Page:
According to statistics from the U.S. Labor Department, women are recovering far faster than men in the wake of the country’s recession. While the national unemployment rate for men sits around 7.7%, females’ unemployment rate is 6.8%. And despite the fact that about 2.1 million jobs lost by men have yet to be regained, women have already reclaimed all jobs lost during the recession.
Many jobs created since the recession are in industries more typically filled by women—retail, education, hospitality, and tourism. But female leadership and employment is growing in other fields, as companies reassess their strategies moving forward.
For example, the defense industry is taking a turn toward female leadership, with newly appointed CEOs Marillyn Hewson of Lockheed Martin and Phebe N. Novakovic of General Dynamics.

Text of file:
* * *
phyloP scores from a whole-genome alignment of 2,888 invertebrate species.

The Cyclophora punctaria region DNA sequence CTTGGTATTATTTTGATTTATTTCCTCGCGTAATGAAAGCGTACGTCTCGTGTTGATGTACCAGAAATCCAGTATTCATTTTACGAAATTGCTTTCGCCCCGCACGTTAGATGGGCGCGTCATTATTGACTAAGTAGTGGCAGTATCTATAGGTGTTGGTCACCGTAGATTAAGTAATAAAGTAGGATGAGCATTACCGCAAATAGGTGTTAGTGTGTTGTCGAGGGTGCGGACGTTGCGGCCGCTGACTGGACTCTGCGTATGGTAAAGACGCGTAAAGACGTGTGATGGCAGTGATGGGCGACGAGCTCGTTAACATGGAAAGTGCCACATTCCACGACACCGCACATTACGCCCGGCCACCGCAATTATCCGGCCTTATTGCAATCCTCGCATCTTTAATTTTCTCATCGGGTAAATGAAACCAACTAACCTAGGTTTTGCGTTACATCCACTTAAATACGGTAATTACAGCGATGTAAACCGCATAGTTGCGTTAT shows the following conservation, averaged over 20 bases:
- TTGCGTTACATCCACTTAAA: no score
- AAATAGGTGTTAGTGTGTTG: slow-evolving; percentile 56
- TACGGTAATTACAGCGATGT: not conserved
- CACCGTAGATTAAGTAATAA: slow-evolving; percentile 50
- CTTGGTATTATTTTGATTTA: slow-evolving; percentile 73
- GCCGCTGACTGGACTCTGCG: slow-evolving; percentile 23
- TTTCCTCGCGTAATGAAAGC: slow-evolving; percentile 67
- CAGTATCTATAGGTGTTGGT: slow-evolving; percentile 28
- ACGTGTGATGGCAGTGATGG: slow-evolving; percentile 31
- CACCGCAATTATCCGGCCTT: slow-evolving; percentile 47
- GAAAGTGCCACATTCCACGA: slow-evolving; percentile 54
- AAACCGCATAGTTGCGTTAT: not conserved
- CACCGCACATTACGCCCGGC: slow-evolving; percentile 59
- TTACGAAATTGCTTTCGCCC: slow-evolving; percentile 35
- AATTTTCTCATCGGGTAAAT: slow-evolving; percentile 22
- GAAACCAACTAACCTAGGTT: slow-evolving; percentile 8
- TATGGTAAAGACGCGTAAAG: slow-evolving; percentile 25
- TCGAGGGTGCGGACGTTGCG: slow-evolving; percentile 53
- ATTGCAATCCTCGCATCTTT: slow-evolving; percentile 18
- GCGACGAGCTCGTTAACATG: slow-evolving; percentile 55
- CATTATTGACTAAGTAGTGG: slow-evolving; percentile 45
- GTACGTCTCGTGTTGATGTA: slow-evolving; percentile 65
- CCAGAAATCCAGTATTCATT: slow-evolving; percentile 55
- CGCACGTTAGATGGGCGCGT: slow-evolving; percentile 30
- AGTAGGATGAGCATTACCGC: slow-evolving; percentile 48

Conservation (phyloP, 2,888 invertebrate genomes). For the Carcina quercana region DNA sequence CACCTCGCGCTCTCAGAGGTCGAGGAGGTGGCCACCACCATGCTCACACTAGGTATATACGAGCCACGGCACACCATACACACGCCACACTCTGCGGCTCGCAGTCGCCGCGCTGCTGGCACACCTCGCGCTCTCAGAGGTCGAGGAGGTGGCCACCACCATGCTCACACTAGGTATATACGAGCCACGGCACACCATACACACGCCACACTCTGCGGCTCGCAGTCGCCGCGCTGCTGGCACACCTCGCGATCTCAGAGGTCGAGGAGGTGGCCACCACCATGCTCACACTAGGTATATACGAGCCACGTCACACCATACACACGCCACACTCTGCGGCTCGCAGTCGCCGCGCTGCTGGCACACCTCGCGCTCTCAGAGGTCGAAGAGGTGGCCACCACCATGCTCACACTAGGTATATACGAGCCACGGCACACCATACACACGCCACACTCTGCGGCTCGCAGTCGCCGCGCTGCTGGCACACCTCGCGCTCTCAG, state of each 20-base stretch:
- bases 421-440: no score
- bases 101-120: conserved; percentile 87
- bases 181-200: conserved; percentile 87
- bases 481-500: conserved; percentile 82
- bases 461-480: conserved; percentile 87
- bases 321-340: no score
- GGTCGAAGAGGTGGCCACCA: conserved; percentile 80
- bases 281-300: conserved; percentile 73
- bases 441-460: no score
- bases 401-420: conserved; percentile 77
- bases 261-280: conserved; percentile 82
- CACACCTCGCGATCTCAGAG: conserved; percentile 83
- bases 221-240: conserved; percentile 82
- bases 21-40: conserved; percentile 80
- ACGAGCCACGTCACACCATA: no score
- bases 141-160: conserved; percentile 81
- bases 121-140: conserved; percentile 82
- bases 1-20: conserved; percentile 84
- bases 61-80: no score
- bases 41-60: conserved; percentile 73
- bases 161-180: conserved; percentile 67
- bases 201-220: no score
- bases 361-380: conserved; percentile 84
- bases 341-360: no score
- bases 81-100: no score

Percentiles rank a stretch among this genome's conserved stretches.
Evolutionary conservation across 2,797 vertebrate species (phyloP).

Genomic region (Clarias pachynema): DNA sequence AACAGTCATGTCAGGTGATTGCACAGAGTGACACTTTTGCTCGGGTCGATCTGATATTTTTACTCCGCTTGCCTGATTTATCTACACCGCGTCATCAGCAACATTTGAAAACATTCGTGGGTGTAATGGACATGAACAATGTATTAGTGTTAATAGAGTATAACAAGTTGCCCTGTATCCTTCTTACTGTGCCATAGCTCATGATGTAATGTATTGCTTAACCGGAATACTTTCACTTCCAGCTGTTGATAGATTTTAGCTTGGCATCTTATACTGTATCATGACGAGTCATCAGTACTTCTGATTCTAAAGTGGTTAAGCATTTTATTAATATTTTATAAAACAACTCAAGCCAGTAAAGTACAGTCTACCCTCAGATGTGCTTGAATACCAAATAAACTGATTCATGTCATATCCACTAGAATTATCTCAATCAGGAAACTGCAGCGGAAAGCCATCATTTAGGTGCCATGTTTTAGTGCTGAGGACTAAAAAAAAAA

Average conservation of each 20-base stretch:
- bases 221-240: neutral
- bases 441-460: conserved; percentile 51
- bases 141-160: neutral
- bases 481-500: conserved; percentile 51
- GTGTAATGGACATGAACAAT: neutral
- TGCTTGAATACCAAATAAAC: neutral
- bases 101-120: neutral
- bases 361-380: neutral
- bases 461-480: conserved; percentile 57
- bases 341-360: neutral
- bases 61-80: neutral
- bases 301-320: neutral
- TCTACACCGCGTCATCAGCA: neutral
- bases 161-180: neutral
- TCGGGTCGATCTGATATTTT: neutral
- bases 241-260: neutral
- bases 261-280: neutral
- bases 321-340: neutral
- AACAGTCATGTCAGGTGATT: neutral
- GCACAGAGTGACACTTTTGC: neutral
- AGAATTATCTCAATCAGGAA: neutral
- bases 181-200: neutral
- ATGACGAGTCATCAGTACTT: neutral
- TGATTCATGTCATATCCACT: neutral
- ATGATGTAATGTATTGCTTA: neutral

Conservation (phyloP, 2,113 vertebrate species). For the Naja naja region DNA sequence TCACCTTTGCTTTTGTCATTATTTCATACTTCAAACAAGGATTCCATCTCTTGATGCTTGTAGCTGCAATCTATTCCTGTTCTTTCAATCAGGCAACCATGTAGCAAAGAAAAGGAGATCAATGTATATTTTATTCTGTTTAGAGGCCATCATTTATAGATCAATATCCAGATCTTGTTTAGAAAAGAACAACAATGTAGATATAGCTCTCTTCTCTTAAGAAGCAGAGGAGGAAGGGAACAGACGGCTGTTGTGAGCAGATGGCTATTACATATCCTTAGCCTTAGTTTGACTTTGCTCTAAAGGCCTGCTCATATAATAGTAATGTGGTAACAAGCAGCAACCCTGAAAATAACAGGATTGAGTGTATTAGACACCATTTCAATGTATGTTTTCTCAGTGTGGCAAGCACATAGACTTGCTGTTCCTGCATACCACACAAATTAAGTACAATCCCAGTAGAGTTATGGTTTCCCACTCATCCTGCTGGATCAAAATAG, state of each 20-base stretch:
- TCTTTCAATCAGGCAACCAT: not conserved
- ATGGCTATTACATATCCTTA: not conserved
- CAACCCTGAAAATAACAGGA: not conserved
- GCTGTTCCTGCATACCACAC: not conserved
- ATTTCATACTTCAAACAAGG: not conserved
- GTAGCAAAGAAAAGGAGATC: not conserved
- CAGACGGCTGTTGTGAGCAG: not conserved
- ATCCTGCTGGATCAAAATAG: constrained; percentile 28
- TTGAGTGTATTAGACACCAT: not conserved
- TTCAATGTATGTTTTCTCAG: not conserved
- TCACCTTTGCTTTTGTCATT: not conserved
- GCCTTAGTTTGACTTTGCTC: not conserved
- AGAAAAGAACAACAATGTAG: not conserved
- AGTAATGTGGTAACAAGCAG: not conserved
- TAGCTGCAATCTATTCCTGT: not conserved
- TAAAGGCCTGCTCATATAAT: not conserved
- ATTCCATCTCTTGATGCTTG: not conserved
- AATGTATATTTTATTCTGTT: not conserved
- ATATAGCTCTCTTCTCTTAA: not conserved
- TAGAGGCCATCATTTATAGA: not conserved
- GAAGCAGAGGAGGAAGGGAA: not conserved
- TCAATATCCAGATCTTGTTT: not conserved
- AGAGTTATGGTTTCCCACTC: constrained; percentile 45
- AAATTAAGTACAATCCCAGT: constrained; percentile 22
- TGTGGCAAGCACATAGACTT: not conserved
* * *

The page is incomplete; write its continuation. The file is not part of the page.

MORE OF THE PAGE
“Perhaps, finally, there’s a recognition that the all-men style may not necessarily be the best or only way to lead,” said Paul Unger in a Washington Post article. “In the difficult environment that we’re in now, perhaps there’s been a recognition that a more inclusive style of leadership is the right one for the time.”